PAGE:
• Make it easier for child welfare professionals to make and receive referrals.
• Give child welfare organizations the opportunity to share all the services that they provide.

Saturday, February 24, 2007

Project Visitation reconnects siblings in foster care

Heii Anderson of Keiki Photography took this picture. Judge Browning is the gentleman in the red tie.

It is estimated that 80% of people living in the United States today have siblings. The sibling bond is one of the most lasting relationships most people have.

Siblings influence one other’s development in very important ways. When parents are neglectful or abusive, older siblings often voluntarily take on a quasi-parental role.

For many children, losing contact with their brothers and sisters is the most difficult part about being in foster care, because they have lost their entire family.

Research has demonstrated that siblings who are placed together in foster care tend to have fewer emotional and behavioral problems than those who are placed apart.

In Hawaii, Project Visitation was created to maintain sibling relationships by coordinating regular visits that give foster children an opportunity to spend time with their siblings and strengthen their bonds and connections to one another.

It is not known how many siblings are separated in foster care in Hawaii, but national statistics estimate the number at 75 percent.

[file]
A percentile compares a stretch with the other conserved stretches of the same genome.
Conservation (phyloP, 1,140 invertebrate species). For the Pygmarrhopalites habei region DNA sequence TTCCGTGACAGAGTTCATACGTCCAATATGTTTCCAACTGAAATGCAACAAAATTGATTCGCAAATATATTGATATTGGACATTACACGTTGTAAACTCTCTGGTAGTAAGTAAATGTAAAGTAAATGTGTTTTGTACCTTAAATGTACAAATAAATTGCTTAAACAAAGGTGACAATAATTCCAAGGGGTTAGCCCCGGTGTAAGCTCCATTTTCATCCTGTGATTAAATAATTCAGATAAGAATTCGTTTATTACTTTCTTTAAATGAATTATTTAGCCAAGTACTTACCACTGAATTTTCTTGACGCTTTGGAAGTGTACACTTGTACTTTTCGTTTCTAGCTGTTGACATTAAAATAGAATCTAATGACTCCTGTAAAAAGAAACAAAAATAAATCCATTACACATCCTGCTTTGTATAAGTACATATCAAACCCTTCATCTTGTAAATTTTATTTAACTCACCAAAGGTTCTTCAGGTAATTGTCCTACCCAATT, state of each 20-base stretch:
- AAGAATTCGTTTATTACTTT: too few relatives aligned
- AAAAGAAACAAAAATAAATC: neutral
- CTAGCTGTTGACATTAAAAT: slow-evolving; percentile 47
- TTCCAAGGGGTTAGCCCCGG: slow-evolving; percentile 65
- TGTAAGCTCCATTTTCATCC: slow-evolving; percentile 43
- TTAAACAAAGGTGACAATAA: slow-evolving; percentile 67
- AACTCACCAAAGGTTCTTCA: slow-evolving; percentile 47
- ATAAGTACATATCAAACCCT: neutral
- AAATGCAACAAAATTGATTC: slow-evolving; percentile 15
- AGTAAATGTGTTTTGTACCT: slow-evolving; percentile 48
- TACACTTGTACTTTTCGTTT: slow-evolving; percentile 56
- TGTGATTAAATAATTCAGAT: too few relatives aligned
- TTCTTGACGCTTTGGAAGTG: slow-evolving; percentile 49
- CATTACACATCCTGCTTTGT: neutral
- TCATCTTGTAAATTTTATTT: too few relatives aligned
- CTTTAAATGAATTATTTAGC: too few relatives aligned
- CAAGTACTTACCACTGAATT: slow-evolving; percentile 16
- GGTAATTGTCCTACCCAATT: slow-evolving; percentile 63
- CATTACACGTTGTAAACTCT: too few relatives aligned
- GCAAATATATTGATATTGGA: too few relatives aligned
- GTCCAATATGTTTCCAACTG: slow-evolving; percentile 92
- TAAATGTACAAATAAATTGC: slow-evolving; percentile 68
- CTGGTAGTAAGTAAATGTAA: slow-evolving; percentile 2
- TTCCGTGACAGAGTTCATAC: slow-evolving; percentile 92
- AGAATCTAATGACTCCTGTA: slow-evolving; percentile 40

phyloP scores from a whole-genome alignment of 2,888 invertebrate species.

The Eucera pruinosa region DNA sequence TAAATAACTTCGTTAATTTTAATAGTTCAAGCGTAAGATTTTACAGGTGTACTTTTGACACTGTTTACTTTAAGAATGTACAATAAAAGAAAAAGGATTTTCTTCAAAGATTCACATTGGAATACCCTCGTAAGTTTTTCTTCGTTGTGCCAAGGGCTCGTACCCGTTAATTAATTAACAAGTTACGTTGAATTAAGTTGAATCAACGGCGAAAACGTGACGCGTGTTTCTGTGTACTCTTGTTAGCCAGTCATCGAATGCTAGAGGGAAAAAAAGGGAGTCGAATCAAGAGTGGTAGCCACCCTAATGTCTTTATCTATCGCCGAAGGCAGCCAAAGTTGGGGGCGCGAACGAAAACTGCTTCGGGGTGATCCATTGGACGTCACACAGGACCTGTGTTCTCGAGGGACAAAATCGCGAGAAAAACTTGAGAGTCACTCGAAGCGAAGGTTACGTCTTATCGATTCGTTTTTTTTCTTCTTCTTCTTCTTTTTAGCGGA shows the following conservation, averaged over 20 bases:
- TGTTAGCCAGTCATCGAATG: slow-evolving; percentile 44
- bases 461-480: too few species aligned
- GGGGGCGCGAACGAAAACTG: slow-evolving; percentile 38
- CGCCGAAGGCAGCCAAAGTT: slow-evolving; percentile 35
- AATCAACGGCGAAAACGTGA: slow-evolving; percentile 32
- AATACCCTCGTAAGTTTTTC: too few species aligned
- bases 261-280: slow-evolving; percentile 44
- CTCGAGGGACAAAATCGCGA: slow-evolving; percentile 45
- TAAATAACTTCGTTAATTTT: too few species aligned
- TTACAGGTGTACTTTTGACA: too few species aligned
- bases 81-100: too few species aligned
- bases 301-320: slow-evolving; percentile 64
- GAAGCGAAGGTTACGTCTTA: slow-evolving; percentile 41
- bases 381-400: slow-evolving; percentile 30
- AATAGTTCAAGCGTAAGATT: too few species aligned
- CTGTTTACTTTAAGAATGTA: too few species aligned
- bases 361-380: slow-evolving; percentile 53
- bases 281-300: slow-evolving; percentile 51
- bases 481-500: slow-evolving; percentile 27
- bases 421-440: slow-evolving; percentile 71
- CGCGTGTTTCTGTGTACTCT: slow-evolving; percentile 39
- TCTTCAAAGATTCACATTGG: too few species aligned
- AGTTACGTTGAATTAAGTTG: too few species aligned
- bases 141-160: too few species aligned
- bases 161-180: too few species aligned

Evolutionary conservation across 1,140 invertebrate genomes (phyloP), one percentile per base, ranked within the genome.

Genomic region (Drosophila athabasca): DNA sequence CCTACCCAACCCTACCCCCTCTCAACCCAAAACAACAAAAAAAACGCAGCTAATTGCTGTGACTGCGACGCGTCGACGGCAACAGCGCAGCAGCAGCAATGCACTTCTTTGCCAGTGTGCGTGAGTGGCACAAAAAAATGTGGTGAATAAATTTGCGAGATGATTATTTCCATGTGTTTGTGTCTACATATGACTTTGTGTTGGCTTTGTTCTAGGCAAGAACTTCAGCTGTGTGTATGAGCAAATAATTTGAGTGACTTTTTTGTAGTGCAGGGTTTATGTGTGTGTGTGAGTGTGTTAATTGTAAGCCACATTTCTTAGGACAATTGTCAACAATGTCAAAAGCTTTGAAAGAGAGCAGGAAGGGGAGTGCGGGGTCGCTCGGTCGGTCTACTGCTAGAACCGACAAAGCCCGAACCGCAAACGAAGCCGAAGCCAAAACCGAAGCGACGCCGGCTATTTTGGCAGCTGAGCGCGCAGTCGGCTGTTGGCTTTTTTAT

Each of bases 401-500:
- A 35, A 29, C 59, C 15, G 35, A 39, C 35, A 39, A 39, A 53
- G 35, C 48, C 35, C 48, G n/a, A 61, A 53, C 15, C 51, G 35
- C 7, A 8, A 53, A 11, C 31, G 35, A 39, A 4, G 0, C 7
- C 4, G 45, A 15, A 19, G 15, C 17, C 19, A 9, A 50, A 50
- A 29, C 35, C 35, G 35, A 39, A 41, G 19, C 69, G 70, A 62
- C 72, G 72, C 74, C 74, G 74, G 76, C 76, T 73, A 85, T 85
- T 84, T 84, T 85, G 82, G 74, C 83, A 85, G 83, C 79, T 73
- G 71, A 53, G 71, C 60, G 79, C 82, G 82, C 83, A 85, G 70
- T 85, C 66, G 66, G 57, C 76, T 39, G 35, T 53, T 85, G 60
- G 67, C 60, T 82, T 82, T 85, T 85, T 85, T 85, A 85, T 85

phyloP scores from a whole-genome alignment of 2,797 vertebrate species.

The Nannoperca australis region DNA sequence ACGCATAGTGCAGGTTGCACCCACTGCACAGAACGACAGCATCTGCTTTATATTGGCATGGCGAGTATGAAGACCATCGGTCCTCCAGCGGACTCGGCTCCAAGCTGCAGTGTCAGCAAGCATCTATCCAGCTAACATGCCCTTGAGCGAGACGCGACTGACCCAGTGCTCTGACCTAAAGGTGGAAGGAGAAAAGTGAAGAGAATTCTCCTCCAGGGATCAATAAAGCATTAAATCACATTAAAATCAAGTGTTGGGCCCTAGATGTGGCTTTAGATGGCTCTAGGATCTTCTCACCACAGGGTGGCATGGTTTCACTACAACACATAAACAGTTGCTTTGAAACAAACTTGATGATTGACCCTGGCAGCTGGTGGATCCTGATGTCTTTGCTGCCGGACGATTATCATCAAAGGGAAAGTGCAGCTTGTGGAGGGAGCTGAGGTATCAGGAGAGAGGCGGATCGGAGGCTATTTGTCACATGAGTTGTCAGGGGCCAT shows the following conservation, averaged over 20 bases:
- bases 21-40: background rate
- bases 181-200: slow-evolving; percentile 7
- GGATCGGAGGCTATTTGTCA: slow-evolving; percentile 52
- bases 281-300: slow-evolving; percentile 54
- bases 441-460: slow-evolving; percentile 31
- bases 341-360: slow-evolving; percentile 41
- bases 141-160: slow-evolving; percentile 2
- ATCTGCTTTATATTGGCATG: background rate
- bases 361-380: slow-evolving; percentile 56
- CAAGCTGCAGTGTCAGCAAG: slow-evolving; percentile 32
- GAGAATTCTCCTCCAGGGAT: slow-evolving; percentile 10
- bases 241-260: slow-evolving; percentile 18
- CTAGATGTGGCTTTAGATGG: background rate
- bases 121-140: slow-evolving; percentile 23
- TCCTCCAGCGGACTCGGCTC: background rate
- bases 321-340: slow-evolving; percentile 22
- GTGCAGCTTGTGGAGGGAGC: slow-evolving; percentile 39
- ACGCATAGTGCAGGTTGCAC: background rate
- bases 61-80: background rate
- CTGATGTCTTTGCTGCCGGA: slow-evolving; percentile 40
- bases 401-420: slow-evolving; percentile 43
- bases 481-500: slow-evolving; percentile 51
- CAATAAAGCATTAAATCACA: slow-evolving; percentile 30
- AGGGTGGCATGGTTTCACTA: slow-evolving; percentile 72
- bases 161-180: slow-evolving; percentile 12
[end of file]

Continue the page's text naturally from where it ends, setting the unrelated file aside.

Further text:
Historical Background
In 2001, child abuse had reached unprecedented levels in Hawaii. Child protective service workers were overwhelmed by the large volume of complaints and investigations. In Oahu, cases rose from 130 to 200 a month and their sexual abuse caseload doubled.

90% of cases involved drug abuse, particularly crystal methamphetamine.

CPS workers felt as if they were under siege. At the time, there were only 184 child welfare workers statewide. Burnout and the lure of better-paying, less stressful jobs were wooing them elsewhere, leading to a high rate of staff turnover.

With all of these other things going on, facilitating sibling visits was not CPS workers’ first priority.

Judicial Involvement
Family Court Judge R. Mark Browning spearheaded Project Visitation. Whenever he gives a talk, he emphasizes the importance reuniting siblings who are placed in separate foster homes.

Established in April 2001, Project Visitation represents a joint effort between Volunteer Legal Services Hawaii, Na Keiki Law Center, the Family Court, Hawaii Foster Parents Association and the Department of Human Services.

The project started on a “shoestring budget.” It is now funded by the Hawaii Court Improvement Project, and has been assisted in its efforts by a $10,000 grant from the Weinberg Foundation.

“The Human Services Department "has kept the level of bureaucracy to an absolute minimum to allow this to go forward," Judge Murray says. “We want kids to have an opportunity to interact with each other.”